When I lived in Byzantine dungeons...
the light was far away.
I marveled at the angels carved in the corridor wall
and their stone wings and stretched eyes,
which edged a look sideways,
like they had something to make them nervous.
Out of the gulf of my narrow window—the thing
was a slot—a neat horizon settled distantly,
and I saw sun creep through the day, and its light
melted as the shadows were laid down. The green
of the shore darkened, and the light eased itself
The green shore and its empty trees, the mellowed
light sealing it, and no one there.
I saw that from my Byzantine dungeons.
And when I didn't look though my slot,
I paced elsewhere. My cell door opened.
I could walk corridors, look at flagstones,
cock my head and think about the silence. Look at angels.
They were carved into walls, painted onto walls,
and they always looked nervous. Their eyes about
wobbled out of their heads, and their heads were all
the same shape and pressed wide, like fat seeds. The stone
angels, the painted angels.
I walked alongside them, from wall to wall,
and the flagstones became wet, and the walls tilted, but
it was nothing new. They had been like that a while. The same for everything here.
I cocked my head. I looked at old rubble. I peered up toward whatever source there was for the sunlight that fell from some unseen gap overhead and landed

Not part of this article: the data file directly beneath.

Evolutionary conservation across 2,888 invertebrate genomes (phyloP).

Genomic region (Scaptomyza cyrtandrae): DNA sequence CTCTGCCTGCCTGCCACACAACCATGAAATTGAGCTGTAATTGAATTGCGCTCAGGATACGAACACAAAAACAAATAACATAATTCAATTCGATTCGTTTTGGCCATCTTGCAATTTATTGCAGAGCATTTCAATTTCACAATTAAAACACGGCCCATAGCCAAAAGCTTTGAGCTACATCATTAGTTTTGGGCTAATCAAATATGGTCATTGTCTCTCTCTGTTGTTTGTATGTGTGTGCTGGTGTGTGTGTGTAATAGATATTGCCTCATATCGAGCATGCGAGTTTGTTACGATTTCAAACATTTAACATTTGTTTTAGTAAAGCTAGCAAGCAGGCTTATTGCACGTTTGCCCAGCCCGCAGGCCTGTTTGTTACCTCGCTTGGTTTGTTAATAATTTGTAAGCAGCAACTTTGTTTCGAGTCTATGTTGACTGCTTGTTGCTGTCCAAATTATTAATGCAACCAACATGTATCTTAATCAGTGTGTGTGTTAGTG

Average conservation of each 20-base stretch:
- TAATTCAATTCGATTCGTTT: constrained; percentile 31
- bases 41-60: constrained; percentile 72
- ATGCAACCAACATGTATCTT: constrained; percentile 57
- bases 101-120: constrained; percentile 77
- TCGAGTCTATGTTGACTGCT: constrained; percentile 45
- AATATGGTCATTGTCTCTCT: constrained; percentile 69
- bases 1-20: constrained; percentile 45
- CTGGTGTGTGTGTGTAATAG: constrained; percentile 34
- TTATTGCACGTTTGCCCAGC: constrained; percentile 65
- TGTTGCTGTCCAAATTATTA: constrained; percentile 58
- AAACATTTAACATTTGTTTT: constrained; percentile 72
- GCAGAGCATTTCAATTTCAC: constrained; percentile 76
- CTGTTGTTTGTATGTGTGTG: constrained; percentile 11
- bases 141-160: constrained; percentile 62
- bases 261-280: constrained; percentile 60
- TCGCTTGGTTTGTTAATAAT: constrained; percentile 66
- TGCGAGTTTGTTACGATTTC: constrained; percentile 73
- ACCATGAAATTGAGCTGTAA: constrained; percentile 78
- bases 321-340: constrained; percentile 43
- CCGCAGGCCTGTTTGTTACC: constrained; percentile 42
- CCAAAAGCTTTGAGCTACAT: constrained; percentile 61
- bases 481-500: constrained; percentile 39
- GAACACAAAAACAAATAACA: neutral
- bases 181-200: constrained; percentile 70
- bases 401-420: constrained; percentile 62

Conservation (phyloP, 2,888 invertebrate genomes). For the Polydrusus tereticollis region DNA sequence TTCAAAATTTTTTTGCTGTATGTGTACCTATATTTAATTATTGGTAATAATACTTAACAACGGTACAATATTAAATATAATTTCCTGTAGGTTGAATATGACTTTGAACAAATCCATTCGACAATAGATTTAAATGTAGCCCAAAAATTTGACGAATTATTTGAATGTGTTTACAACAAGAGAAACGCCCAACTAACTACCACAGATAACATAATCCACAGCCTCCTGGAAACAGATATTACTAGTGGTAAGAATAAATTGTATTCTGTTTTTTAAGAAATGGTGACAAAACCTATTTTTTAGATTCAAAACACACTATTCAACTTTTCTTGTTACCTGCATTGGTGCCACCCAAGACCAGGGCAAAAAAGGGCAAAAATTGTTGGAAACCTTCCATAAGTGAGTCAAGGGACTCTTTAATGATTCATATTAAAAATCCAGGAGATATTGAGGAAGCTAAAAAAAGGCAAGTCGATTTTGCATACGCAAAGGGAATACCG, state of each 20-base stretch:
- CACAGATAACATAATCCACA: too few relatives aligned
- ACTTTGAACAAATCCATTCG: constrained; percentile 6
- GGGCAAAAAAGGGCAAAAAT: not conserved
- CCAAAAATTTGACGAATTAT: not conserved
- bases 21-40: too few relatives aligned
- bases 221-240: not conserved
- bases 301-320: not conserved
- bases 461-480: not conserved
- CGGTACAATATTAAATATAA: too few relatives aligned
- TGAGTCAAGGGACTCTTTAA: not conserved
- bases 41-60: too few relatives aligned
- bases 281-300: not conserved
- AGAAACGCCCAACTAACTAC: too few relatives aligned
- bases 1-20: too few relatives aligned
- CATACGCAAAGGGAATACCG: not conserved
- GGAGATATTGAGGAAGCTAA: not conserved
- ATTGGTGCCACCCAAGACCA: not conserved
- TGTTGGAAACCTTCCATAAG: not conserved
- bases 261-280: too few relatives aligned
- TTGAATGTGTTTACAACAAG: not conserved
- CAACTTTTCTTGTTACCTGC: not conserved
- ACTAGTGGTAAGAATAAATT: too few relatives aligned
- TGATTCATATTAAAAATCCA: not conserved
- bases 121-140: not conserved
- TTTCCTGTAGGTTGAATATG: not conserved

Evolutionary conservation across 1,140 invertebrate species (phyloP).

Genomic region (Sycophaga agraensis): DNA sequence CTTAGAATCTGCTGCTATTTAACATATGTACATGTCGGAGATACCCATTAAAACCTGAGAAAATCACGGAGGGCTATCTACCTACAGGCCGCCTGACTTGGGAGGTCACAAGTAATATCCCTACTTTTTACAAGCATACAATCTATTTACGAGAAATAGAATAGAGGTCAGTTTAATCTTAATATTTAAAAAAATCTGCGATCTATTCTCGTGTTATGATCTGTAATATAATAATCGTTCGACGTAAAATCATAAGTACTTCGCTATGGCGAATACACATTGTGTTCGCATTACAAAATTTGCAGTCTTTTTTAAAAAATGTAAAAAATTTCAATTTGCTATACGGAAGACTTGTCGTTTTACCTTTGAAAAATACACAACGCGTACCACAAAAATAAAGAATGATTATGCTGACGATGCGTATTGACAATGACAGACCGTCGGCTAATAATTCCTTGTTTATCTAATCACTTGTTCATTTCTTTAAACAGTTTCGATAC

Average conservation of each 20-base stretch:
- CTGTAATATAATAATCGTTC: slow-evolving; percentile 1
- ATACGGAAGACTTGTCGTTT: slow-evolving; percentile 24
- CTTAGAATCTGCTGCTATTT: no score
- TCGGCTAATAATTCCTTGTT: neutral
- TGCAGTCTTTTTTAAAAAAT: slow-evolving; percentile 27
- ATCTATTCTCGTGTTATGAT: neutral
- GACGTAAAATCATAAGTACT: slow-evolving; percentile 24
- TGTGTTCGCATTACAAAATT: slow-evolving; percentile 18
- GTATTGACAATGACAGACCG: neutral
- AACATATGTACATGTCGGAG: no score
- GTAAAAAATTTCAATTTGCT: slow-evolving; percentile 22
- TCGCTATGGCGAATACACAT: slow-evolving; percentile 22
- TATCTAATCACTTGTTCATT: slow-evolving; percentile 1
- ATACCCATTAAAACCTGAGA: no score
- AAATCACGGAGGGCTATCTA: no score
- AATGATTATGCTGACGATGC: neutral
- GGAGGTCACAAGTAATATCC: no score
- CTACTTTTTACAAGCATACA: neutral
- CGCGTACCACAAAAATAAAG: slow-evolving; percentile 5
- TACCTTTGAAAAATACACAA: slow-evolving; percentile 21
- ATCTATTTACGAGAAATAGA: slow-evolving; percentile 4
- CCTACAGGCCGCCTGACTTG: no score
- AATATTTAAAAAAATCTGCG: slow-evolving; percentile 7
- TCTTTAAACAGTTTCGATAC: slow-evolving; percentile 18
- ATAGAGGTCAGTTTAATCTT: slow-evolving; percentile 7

in this patch
of the Byzantine dungeons.
I didn't call. I waited until I could
hear the shifting of
the wind, that little collection of sighs
taking place just beyond the gap
the light falls through. It was overhead,
a long way.
I waited. I listened.
It took a while.
Then I said, “You heard that I. You could hear it.”
I walked back past the angels, their eyes crowding me from the walls.
I said the names of emperors: Basil and Heraclius. Nicodemus, the Arrow of God. Simon Agasthenes. Valens XII, Horacian IV.
I remembered stories, brave events that went along with the emperors' names.
The last angel looked at me with frozen Golliwog eyes. The door to my cell stared open. I was inside again.
I looked through my notch. The horizon was string laid over blue, and the blue was turning black. The light shone, but it was gentle. Most of all, it was tiny.
—Follow C.T. May on Twitter: @CTMay3